Livingston, Edward

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Livingston, Edward

Edward Livingston was an important lawyer, politician, and diplomat who served under Presidents Thomas Jefferson and Andrew Jackson. Apart from the many government offices he held, Livingston is remembered for proposing a comprehensive criminal code in which all offenses were clearly and simply defined.

Livingston was born on May 28, 1764, in Clermont, New York. His father, Robert R. Livingston, was a prominent New York political leader and judge in the years leading up to the American Revolution. His older brother, also named Robert R. Livingston, was a lawyer and a member of the Continental Congress committee that drafted the Declaration of Independence. He was a close advisor to President Jefferson and negotiated the Louisiana Purchase from France. Edward Livingston followed in his brother's footsteps. After graduating from the College of New Jersey (now Princeton University) in 1781, he studied law in Albany, New York. He was admitted to the New York bar in 1785 and entered private law practice. In 1795, Livingston was elected to Congress. He served three terms and chaired the House Commerce Committee during his second term. Livingston earned Jefferson's loyalty when he opposed the Alien and Sedition Acts and Jay's Treaty.

In 1801, Livingston left Congress to become U.S. attorney for New York City. That same year, he was elected Mayor of New York. What seemed a promising start to a successful political career came crashing down on Livingston in 1803. One of his aides either lost or took public funds, and Livingston was obligated to sell his property to pay off the debt. He severed ties with New York in 1804 and moved to Louisiana. He pursued his legal career, but the War of 1812 brought him back into public life. He organized the New Orleans public defense committee and then served as General Andrew Jackson's top aide during the Battle of New Orleans. After the war, he returned to law practice, but by 1820 he was back in politics as part of the Louisiana state legislature.

In 1821, Livingston produced a criminal code that he urged Louisiana to adopt. He sought to bring order and clarity to Criminal Law and procedure, which was a mixture of statutes and many Common Law decisions. It was his belief that people were entitled to know, rather than to guess, what actions constituted crimes. His code was not enacted by Louisiana but he tried again at the federal level when he entered the U.S. House of Representatives in 1823. In 1829, he was elected to the U.S. Senate as his model code, A system of Penal Law for the United States of America, drew favorable reviews in Europe. Although his code was never enacted, it remains an important document for the Codification movement that reached its zenith during the twentieth century.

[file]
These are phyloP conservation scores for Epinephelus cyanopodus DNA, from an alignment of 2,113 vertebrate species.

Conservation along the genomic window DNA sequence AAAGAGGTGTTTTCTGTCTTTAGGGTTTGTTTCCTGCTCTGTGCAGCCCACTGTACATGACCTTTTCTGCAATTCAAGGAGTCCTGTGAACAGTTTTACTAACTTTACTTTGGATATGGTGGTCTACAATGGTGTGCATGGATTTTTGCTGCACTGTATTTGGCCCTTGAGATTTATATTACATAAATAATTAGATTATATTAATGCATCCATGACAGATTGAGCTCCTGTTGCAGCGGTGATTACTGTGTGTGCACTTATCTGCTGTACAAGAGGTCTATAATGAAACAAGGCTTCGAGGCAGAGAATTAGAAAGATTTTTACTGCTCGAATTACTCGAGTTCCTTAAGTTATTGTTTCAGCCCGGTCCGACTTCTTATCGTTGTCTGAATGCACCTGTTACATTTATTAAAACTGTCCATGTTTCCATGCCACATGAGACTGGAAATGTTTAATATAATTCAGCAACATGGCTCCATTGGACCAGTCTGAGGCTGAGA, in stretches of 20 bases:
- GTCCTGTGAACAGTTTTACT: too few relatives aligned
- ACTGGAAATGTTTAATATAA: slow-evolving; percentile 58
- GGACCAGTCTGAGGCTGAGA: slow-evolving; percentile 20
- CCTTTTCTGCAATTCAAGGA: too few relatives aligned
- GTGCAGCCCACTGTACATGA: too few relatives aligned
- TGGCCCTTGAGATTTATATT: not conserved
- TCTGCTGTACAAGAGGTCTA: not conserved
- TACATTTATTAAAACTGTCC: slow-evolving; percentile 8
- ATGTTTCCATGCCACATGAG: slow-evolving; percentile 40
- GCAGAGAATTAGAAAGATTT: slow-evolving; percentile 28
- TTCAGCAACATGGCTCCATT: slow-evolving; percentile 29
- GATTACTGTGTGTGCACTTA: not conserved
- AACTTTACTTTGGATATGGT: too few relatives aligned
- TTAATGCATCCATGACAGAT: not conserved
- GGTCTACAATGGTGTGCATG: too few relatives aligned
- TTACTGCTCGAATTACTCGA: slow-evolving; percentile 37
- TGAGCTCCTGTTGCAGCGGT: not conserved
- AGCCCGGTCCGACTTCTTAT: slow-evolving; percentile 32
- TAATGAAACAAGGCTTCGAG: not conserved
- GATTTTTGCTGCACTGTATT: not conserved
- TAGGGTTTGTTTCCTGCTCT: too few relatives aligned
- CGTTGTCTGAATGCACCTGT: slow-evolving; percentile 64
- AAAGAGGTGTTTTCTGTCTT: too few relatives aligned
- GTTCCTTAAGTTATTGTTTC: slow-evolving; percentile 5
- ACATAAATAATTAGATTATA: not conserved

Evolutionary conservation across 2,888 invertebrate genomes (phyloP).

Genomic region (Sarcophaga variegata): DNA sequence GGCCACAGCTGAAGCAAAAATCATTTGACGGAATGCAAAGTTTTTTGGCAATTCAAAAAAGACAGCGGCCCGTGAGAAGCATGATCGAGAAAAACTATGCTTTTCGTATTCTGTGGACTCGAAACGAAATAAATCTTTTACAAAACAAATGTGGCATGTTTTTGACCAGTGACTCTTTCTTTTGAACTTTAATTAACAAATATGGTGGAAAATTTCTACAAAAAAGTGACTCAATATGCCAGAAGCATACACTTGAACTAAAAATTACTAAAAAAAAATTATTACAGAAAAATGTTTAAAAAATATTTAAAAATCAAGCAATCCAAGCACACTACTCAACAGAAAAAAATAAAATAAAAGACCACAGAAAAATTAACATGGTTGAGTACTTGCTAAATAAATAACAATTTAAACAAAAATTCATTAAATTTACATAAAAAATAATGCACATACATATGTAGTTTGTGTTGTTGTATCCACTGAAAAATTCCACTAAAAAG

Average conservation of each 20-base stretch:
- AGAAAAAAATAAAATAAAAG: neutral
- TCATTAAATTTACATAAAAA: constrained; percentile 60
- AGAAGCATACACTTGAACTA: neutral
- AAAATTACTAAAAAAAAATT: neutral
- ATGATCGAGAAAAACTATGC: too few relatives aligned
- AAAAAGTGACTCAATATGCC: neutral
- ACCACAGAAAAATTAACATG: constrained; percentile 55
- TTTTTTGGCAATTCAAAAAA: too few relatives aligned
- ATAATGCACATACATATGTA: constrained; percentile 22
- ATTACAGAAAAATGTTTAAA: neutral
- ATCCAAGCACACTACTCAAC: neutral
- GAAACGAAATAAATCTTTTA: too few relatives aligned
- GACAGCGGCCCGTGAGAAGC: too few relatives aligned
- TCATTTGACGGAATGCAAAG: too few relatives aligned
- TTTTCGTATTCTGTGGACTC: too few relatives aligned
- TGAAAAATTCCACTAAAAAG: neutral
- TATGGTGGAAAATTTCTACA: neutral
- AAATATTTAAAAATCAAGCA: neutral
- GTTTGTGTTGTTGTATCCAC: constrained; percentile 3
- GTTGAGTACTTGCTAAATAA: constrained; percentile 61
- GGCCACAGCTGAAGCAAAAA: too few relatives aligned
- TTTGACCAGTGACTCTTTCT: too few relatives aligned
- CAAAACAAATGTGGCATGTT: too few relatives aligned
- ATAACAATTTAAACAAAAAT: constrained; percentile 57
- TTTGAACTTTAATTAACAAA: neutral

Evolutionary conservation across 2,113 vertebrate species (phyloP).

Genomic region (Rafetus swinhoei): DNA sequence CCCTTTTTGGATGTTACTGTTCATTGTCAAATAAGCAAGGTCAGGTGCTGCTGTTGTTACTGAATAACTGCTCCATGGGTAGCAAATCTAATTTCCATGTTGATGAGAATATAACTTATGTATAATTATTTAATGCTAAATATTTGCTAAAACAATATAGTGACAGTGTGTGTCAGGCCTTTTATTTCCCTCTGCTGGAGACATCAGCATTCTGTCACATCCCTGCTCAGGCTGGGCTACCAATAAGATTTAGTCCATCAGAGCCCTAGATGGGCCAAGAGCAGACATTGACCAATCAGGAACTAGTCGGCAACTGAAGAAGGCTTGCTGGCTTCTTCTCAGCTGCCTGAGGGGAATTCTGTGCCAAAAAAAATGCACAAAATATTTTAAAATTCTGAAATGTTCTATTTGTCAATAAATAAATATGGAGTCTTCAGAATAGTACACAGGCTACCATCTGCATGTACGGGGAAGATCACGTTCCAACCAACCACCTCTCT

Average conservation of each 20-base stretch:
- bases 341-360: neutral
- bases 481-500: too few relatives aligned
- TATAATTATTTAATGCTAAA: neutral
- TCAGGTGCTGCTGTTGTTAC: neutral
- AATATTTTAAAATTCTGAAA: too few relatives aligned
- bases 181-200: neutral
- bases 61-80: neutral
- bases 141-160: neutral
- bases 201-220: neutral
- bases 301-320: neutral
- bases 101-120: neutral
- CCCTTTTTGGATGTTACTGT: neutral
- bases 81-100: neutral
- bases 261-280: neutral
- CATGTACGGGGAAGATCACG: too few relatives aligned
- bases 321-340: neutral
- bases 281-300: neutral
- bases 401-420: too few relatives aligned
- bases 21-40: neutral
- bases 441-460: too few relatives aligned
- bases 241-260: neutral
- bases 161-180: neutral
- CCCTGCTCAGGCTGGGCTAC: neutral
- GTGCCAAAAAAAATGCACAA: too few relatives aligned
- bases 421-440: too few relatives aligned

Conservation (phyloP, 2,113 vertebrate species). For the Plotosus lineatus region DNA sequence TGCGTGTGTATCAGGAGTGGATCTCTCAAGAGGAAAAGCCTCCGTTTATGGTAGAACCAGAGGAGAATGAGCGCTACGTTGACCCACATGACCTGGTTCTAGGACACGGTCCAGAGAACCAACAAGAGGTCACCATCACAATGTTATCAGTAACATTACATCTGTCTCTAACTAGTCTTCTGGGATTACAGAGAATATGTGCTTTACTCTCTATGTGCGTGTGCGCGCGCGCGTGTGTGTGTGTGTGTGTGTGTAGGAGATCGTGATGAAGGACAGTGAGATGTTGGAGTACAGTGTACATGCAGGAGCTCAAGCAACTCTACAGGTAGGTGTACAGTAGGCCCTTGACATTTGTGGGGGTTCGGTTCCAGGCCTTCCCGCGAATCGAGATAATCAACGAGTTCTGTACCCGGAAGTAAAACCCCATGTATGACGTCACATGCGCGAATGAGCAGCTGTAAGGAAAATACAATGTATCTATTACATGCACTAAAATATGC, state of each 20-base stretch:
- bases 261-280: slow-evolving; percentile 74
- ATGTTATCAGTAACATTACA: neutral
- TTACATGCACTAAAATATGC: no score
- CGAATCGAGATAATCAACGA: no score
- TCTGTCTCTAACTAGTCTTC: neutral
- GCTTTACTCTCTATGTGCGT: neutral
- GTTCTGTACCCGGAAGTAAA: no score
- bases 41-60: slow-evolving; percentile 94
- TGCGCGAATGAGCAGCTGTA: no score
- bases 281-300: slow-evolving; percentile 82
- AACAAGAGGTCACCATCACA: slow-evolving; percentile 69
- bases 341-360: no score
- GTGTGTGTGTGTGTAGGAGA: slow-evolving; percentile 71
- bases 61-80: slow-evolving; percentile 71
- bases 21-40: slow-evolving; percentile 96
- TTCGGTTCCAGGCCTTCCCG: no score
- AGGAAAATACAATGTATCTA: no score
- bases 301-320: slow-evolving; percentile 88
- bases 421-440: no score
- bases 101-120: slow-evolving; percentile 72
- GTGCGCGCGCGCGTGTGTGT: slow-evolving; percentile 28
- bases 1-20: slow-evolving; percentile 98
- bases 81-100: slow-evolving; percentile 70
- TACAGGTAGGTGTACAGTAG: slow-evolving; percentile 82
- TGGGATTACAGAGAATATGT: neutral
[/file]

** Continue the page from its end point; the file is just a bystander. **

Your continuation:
Livingston resigned from the Senate in 1831 to serve as Secretary of State for President Andrew Jackson. Two years later, he left that post to serve as U.S. minister to France. He returned to the United States in 1835 and died on May 23, 1836, in Barrytown, New York.

Further readings

Elkins, Stanley M., and McKitrick, Eric. 1994. The Age of Federalism. New York: Oxford Univ. Press.

Hall, Kermit L. 1989. The Magic Mirror: Law in American History. New York: Oxford Univ. Press.

Hatcher, William. 1970. Edward Livingston: Jeffersonian Republican and Jacksonian Democrat. Gloucester, Mass.: P. Smith.

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The original home was built for the Donald Markle family in 1934 on the site of the early 19th-century home of Edward Livingston, former New York mayor and Andrew Jackson's secretary of state.
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They include "buglers" James Alfred Briggs and Clinton Franklin Colburn, as well as a few familiar names in town such as Nathaniel Thayer, a member of a founding family for which the library is named; Lester Gove, connected with the Gove Farm in North Lancaster; and Edward Livingston Bigelow, a descendant of the Bigelow Brothers of Bigelow Carpet Co.
The earliest record of communication from the consulate is an April 1833 dispatch from Consul John Morrow to Secretary of State Edward Livingston acknowledging receipt of the Department's transmittal of the consul's commission.
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We don't have to guess what Madison would think about the Rehnquist/Thomas/Scalia approach to religious liberty because Madison told us himself in a letter to Edward Livingston in 1822: "Every new & successful example therefore of a perfect separation between ecclesiastical and civic matters is of importance.